John Deere to lay off roughly 600 employees from three US factories

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John Deere announced it will lay off about 600 employees across three US factories as the Illinois-based company shifts production to a newly planned facility in Ramos, Mexico.

Effective August 30, about 310 employees will be laid off at two Iowa-based plants in Dubuque and Davenport, as well as 280 from a factory in East Moline, Illinois. In total, the three factories have roughly 4,175 production and maintenance employees. The Illinois factory primarily produces harvesting equipment such as combines, while the two Iowa factories manufacture construction and forestry equipment.

The decision is the latest in a string of production layoffs by the farm-equipment manufacturer over the past year. Deere has sought to reposition itself as a technology company amid falling agricultural revenue in the United States.

“These changes are being made due to reduced demand for the products produced at these facilities,” the company told CNN in a statement Friday. “To better position Deere to meet future demand, we continue to take proactive steps to reduce production and inventory.”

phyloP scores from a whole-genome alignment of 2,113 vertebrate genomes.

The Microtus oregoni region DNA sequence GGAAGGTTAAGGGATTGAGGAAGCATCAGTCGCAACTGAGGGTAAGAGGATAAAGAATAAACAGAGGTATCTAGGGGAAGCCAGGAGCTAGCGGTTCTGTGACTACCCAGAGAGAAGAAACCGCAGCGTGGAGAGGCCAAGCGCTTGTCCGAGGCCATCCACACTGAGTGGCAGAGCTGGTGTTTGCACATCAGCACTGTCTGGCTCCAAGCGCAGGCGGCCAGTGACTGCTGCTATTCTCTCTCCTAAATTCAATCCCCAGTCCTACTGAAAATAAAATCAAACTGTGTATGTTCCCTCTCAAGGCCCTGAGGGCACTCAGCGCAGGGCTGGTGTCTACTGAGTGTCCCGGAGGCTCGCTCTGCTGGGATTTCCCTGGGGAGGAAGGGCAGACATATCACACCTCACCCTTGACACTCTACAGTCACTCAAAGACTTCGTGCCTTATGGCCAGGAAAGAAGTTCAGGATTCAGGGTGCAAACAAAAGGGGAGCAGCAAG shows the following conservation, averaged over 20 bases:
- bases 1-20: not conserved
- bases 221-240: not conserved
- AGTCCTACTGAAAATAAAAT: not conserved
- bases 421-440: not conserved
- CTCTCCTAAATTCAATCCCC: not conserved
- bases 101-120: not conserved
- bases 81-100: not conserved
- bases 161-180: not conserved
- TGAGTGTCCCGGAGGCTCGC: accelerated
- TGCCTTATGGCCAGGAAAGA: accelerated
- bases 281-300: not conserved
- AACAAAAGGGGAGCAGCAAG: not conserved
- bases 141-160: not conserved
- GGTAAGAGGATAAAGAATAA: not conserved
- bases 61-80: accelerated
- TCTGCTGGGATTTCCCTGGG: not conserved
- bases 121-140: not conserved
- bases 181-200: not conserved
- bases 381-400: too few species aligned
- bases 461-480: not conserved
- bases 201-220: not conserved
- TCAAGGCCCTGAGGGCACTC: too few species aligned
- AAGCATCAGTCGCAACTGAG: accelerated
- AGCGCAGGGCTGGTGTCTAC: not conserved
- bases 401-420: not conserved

The company has reported slumping year-over-year revenue after announcing a net income of more than $10.16 billion in 2023. In a May earnings call, executives forecast Deere’s 2024 income will be about $7 billion, citing higher production costs, lower shipment volumes and volatile weather that has made customers more cautious in their purchasing decisions.

“We do expect incremental demand decline in the back half of 2024,” Josh Beal, the company’s director of investor relations, said in the May earnings call. “Notably, our production volumes will decline more than demand in the back half as we’re taking proactive steps to drive down field inventories. This is true for all of our major markets, South America, Europe, and also now for North America large tractors. We believe this approach best positions us to build the retail demand in 2025.”

Diminishing demand comes as US farming has faced significant headwinds over the past several years. According to the Department of Agriculture, in 2023 there were 1.89 million farms in the United States, a decline of 7% from the 2.04 million in 2017.

In February, the USDA forecast net farm income in 2024 will fall by $43 billion, about 27%, after reaching a record high in 2022. Crop and animal product sales are also expected to generate $21 billion less in revenue this year, according to the USDA.

At the same time, manufacturing jobs across the country have plateaued at 13 million employees after recovering from a sharp pandemic-related downswing in 2020, according to data from the Bureau of Labor Statistics. Specifically, machinery manufacturing, which include jobs that produce agriculture and construction equipment, has seen a decline of about 9,000 employees since the beginning of the year.

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